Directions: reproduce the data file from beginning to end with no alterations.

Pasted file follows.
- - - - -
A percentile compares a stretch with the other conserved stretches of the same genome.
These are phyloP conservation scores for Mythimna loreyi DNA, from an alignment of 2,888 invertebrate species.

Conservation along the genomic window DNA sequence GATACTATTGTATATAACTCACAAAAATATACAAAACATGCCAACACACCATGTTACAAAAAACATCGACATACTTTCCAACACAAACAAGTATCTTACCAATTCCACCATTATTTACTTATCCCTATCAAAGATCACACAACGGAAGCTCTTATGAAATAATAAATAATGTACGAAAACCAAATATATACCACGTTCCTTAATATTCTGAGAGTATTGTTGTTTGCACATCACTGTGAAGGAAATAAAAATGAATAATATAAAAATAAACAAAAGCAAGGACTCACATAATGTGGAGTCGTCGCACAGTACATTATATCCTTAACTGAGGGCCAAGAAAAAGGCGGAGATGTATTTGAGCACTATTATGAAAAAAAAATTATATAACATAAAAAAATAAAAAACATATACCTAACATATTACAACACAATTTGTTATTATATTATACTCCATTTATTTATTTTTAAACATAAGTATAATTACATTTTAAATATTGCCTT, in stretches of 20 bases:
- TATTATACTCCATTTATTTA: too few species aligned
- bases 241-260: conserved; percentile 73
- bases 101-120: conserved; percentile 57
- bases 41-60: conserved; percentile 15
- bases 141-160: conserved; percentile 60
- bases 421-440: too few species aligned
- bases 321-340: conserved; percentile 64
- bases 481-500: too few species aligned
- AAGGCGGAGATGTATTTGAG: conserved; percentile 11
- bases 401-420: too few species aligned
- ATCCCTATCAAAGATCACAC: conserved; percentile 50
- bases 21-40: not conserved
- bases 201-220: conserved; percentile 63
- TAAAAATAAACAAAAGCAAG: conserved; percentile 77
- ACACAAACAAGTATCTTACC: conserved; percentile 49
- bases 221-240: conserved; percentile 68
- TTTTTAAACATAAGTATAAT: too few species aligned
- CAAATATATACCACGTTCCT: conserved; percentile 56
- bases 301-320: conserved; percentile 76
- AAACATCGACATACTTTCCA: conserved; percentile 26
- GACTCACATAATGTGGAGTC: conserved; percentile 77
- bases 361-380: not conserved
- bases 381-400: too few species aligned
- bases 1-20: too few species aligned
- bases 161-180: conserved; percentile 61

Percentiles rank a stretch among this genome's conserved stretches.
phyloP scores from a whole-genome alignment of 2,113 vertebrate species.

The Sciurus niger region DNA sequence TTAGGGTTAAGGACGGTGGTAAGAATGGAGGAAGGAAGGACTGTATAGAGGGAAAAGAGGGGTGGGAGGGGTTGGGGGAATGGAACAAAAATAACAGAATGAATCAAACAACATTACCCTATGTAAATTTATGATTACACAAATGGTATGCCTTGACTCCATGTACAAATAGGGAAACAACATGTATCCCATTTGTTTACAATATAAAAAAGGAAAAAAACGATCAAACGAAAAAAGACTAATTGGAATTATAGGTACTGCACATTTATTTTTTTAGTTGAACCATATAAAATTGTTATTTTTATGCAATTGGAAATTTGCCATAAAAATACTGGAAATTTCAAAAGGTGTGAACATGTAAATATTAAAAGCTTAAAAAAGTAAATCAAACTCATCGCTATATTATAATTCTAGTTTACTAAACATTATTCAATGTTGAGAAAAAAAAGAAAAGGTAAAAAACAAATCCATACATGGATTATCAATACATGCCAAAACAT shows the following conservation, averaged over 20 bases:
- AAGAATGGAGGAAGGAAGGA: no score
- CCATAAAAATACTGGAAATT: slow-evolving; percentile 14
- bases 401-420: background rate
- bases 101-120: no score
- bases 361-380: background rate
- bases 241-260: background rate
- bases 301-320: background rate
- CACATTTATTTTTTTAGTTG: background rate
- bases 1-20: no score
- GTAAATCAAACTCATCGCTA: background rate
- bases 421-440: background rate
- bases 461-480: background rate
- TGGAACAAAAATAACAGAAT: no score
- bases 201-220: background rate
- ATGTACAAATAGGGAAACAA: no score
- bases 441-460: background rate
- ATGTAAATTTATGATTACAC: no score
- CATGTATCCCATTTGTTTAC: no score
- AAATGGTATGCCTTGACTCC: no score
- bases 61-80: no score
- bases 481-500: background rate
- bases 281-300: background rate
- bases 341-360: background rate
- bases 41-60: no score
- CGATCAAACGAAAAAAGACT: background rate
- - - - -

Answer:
A percentile compares a stretch with the other conserved stretches of the same genome.
These are phyloP conservation scores for Mythimna loreyi DNA, from an alignment of 2,888 invertebrate species.

Conservation along the genomic window DNA sequence GATACTATTGTATATAACTCACAAAAATATACAAAACATGCCAACACACCATGTTACAAAAAACATCGACATACTTTCCAACACAAACAAGTATCTTACCAATTCCACCATTATTTACTTATCCCTATCAAAGATCACACAACGGAAGCTCTTATGAAATAATAAATAATGTACGAAAACCAAATATATACCACGTTCCTTAATATTCTGAGAGTATTGTTGTTTGCACATCACTGTGAAGGAAATAAAAATGAATAATATAAAAATAAACAAAAGCAAGGACTCACATAATGTGGAGTCGTCGCACAGTACATTATATCCTTAACTGAGGGCCAAGAAAAAGGCGGAGATGTATTTGAGCACTATTATGAAAAAAAAATTATATAACATAAAAAAATAAAAAACATATACCTAACATATTACAACACAATTTGTTATTATATTATACTCCATTTATTTATTTTTAAACATAAGTATAATTACATTTTAAATATTGCCTT, in stretches of 20 bases:
- TATTATACTCCATTTATTTA: too few species aligned
- bases 241-260: conserved; percentile 73
- bases 101-120: conserved; percentile 57
- bases 41-60: conserved; percentile 15
- bases 141-160: conserved; percentile 60
- bases 421-440: too few species aligned
- bases 321-340: conserved; percentile 64
- bases 481-500: too few species aligned
- AAGGCGGAGATGTATTTGAG: conserved; percentile 11
- bases 401-420: too few species aligned
- ATCCCTATCAAAGATCACAC: conserved; percentile 50
- bases 21-40: not conserved
- bases 201-220: conserved; percentile 63
- TAAAAATAAACAAAAGCAAG: conserved; percentile 77
- ACACAAACAAGTATCTTACC: conserved; percentile 49
- bases 221-240: conserved; percentile 68
- TTTTTAAACATAAGTATAAT: too few species aligned
- CAAATATATACCACGTTCCT: conserved; percentile 56
- bases 301-320: conserved; percentile 76
- AAACATCGACATACTTTCCA: conserved; percentile 26
- GACTCACATAATGTGGAGTC: conserved; percentile 77
- bases 361-380: not conserved
- bases 381-400: too few species aligned
- bases 1-20: too few species aligned
- bases 161-180: conserved; percentile 61

Percentiles rank a stretch among this genome's conserved stretches.
phyloP scores from a whole-genome alignment of 2,113 vertebrate species.

The Sciurus niger region DNA sequence TTAGGGTTAAGGACGGTGGTAAGAATGGAGGAAGGAAGGACTGTATAGAGGGAAAAGAGGGGTGGGAGGGGTTGGGGGAATGGAACAAAAATAACAGAATGAATCAAACAACATTACCCTATGTAAATTTATGATTACACAAATGGTATGCCTTGACTCCATGTACAAATAGGGAAACAACATGTATCCCATTTGTTTACAATATAAAAAAGGAAAAAAACGATCAAACGAAAAAAGACTAATTGGAATTATAGGTACTGCACATTTATTTTTTTAGTTGAACCATATAAAATTGTTATTTTTATGCAATTGGAAATTTGCCATAAAAATACTGGAAATTTCAAAAGGTGTGAACATGTAAATATTAAAAGCTTAAAAAAGTAAATCAAACTCATCGCTATATTATAATTCTAGTTTACTAAACATTATTCAATGTTGAGAAAAAAAAGAAAAGGTAAAAAACAAATCCATACATGGATTATCAATACATGCCAAAACAT shows the following conservation, averaged over 20 bases:
- AAGAATGGAGGAAGGAAGGA: no score
- CCATAAAAATACTGGAAATT: slow-evolving; percentile 14
- bases 401-420: background rate
- bases 101-120: no score
- bases 361-380: background rate
- bases 241-260: background rate
- bases 301-320: background rate
- CACATTTATTTTTTTAGTTG: background rate
- bases 1-20: no score
- GTAAATCAAACTCATCGCTA: background rate
- bases 421-440: background rate
- bases 461-480: background rate
- TGGAACAAAAATAACAGAAT: no score
- bases 201-220: background rate
- ATGTACAAATAGGGAAACAA: no score
- bases 441-460: background rate
- ATGTAAATTTATGATTACAC: no score
- CATGTATCCCATTTGTTTAC: no score
- AAATGGTATGCCTTGACTCC: no score
- bases 61-80: no score
- bases 481-500: background rate
- bases 281-300: background rate
- bases 341-360: background rate
- bases 41-60: no score
- CGATCAAACGAAAAAAGACT: background rate